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Monongahela Incline
Logo
Locale Pittsburgh, PA
Dates of operation 1870–present
Track gauge 5 ft  (1,524 mm)
Electrification 1935
Length 635 feet (194 m)
Headquarters Pittsburgh, PA

Coordinates: 40°25′55″N 80°00′19″W / 40.4319°N 80.0054°W / 40.4319; -80.0054

The Monongahela Incline, located near the Smithfield Street Bridge in Pittsburgh, is the oldest continuously operating funicular in the USA, and one of two surviving (the other is the nearby Duquesne Incline) from the original 17 passenger-carrying inclines built in Pittsburgh. Its lower station is across the street from the Station Square shopping complex, and is easily accessible from the light rail system at the Station Square station.

Contents

History

Pittsburgh's expanding industrial base in 1860 created a huge demand for labor, attracting mainly German immigrants to the region. This created a serious housing shortage as industry occupied most of the flat lands adjacent to the river, leaving only the steep, surrounding hillsides of Mt. Washington or "Coal Hill" for housing. However, travel between the "hill" and other areas was hindered by a lack of good roads or public transport.

The predominantly German immigrants who settled on Mt. Washington, remembering the Seilbahns (cable cars) of their former country, proposed the construction of inclines along the face of Coal Hill. The result was the Monongahela Incline, which opened May 28, 1870.[1]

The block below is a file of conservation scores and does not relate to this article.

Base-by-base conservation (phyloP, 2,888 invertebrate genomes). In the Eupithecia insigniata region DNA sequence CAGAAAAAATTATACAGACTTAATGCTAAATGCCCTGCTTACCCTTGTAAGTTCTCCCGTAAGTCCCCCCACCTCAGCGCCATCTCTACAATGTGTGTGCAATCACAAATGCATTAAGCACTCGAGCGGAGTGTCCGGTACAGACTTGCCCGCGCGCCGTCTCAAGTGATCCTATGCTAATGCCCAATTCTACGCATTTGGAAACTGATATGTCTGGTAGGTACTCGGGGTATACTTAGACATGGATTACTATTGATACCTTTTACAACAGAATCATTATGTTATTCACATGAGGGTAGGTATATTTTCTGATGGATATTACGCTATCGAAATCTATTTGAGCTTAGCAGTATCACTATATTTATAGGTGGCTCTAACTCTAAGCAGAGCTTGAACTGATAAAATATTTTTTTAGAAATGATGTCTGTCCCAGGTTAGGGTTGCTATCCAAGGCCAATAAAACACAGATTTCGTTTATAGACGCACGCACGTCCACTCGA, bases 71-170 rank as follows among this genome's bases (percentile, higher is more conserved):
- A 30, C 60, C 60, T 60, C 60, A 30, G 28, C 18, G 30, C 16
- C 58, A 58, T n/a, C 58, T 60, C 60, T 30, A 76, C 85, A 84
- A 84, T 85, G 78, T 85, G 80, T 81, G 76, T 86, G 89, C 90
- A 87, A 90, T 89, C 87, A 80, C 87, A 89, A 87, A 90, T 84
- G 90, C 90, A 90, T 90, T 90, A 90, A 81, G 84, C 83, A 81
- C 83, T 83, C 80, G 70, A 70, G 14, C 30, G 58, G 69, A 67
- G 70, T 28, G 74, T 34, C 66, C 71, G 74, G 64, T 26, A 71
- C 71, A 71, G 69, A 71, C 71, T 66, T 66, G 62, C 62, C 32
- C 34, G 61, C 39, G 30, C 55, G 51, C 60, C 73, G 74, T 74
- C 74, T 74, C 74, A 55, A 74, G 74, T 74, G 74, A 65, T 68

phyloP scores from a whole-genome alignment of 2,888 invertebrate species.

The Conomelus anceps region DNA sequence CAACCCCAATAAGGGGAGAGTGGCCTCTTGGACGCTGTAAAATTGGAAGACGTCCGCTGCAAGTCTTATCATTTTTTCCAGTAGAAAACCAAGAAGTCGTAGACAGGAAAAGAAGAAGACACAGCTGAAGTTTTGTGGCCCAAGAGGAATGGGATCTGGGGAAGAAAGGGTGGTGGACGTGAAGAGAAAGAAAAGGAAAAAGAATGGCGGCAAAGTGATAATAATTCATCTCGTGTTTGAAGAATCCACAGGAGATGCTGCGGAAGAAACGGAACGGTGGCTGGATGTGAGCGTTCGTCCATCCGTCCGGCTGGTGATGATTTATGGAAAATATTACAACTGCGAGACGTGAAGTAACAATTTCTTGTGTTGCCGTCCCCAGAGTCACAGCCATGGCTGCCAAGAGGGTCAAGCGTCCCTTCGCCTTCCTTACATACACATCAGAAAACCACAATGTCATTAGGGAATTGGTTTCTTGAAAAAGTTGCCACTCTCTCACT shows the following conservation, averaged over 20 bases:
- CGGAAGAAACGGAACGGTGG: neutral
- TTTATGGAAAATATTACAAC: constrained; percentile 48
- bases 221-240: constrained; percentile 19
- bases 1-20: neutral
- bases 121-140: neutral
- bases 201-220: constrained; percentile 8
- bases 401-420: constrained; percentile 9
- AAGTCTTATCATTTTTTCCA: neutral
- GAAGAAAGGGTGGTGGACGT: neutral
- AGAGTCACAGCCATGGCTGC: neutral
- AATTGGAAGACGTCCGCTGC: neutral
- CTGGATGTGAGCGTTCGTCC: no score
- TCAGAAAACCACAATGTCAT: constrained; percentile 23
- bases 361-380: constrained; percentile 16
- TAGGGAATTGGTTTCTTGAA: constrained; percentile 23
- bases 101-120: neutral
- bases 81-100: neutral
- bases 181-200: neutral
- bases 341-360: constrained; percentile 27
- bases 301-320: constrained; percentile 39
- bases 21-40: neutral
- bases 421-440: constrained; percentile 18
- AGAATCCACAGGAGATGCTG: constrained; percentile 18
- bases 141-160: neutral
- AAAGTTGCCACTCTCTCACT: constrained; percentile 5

It is operated by the Port Authority of Allegheny County, which operates the rest of Pittsburgh's transit system. Transfers can be made between the incline and the light rail and buses.

Incline in 1905.

Statistics

  • Length: 635 feet (194 m)
  • Elevation: 369.39 feet (112.59 m)
  • Grade: 35 degrees, 35 minutes
  • Gauge: 5 foot
  • Speed: 6 MPH (10 km/h)
  • Passenger Capacity: 23 per car
  • Opened: 28 May 1870
  • Renovated: 1882 (with steel structure)
  • Original steam power replaced with electricity: 1935
  • Renovated: 1982-83 new track structure, cars and stations
  • Renovated: 1994 upper, lower stations, restored cars, replaced electric motors and controls[2]

Gallery

The view from the top, upper station on right of picture

See also

External links

References

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